So I’m now officially an MS sufferer.
I didn’t even know what MS was.
My first two questions were, “Is that bad news?” [I’m afraid so] and “Can I still race my bike this weekend?” [yes]
I asked, “Am I going to die early?” [hopefully not] and “Am I going to be disabled?” [again, hopefully not], “Can I still cycle? [yes, to an extent]… and can I still go to work?” [hopefully so].
The causes, symptoms and prognoses for MS sufferers (I now know) are difficult to sum up succinctly. You’ve basically got an issue – unique to you – which you’re going to have to live with for the rest of your (hopefully long) life and manage as best you can.
It’s not curable.
It could be very bad. Could be not-so-bad…
Its development can be managed with diet and drugs. As to the exact path it takes? You are, to some extent, in the lap of the Gods (but, then again, aren’t we all?) It would be extremely dangerous to ignore it, but it is something you can (hopefully) live around (or force it to live around you) – albeit with fingers crossed.
It’s easy to focus on the moment of diagnosis – the big “reveal” – and see this as the point that everything changed. But I guess everything had already changed for me, many months, probably years ago, when I first started suffering from this condition. So I saw my “big reveal” as more of a recognition of the issues that I have been having – in some strange way it felt like vindication or relief. As though I had long known this to be the case, and was at last being united with my destiny.
Now I have read more about MS (more than completely “zero” as had been the case) so many pieces of my own personal jigsaw have fitted together and make sense. Suddenly those tens of trips to the Doctor with unexplained ailments have been justified – the bouts of intense exhaustion; listlessness; inability to overcome minor viruses; repeated days off work; blurred vision. It had become a running joke with my wife about what weird health oddity my body would spring next – over the last 4 years I’ve had all sorts of blood tests. I’ve had eye tests which reported me to have 20:20 vision despite the fact I was seeing in almost perfect double vision. I knew that something was wrong but I just didn’t know what. I had periods of terrible muscle aches that felt like a hangover from the Glandular Fever I had suffered in my teens; and winter-based depressions that I could only assume to be some sort of SAD (Seasonal Adjustment Disorder). There was that weird (and embarrassing) doctor’s visit when I complained that I had developed a strange symptom of urgently needing the loo with only seconds notice… I had always been a sociable drinker of alcohol but the hangovers started getting worse and worse – then I stopped drinking almost entirely because even a single unit of alcohol was rendering me bed-ridden the next day.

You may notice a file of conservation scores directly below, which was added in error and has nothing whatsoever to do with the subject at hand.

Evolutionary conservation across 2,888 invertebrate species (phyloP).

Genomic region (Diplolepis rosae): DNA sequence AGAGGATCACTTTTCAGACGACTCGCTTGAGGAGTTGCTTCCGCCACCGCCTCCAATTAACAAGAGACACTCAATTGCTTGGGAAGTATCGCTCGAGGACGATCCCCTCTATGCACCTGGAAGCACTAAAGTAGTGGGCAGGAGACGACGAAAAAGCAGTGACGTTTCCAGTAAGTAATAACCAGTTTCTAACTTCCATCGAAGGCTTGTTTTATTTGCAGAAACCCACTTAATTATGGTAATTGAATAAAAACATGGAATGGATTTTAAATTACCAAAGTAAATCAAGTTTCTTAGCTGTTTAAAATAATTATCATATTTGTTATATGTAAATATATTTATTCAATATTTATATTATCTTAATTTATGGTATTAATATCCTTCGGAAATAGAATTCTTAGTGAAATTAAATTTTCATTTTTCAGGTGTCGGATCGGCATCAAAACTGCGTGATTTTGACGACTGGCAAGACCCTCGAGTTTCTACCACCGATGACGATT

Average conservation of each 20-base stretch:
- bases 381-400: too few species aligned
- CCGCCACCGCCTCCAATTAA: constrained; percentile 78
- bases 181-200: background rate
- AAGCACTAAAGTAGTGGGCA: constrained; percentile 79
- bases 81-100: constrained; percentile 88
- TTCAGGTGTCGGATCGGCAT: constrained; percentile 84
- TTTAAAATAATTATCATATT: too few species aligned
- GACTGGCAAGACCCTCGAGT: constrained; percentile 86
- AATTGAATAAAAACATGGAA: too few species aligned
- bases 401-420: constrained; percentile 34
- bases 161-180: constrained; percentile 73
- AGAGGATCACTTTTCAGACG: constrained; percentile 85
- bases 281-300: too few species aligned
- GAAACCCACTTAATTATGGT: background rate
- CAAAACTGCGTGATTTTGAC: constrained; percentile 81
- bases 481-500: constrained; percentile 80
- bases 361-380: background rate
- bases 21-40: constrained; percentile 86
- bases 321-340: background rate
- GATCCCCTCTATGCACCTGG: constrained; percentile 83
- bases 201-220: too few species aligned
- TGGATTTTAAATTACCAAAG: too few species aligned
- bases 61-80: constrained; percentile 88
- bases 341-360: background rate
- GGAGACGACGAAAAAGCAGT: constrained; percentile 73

I had started keeping a “sickness” diary in an effort to find some sort of link between these bouts – but couldn’t find the key. Over the last 4 years my diary shows that I have suffered 5 bouts of extended illness/exhaustion lasting several weeks each time (the worst two bouts lasted almost 2 months each). These were periods when I could work, but only just. I just needed to sleep, sleep and sleep but still couldn’t fight off the lassitude.
I felt like a slightly unhinged hypochondriac. Now I’m a diagnosed MS sufferer with proof that I had a reason to have been making all this fuss. I just wish I could go back in time 4 years and explain to the doctor I first saw what this was all about.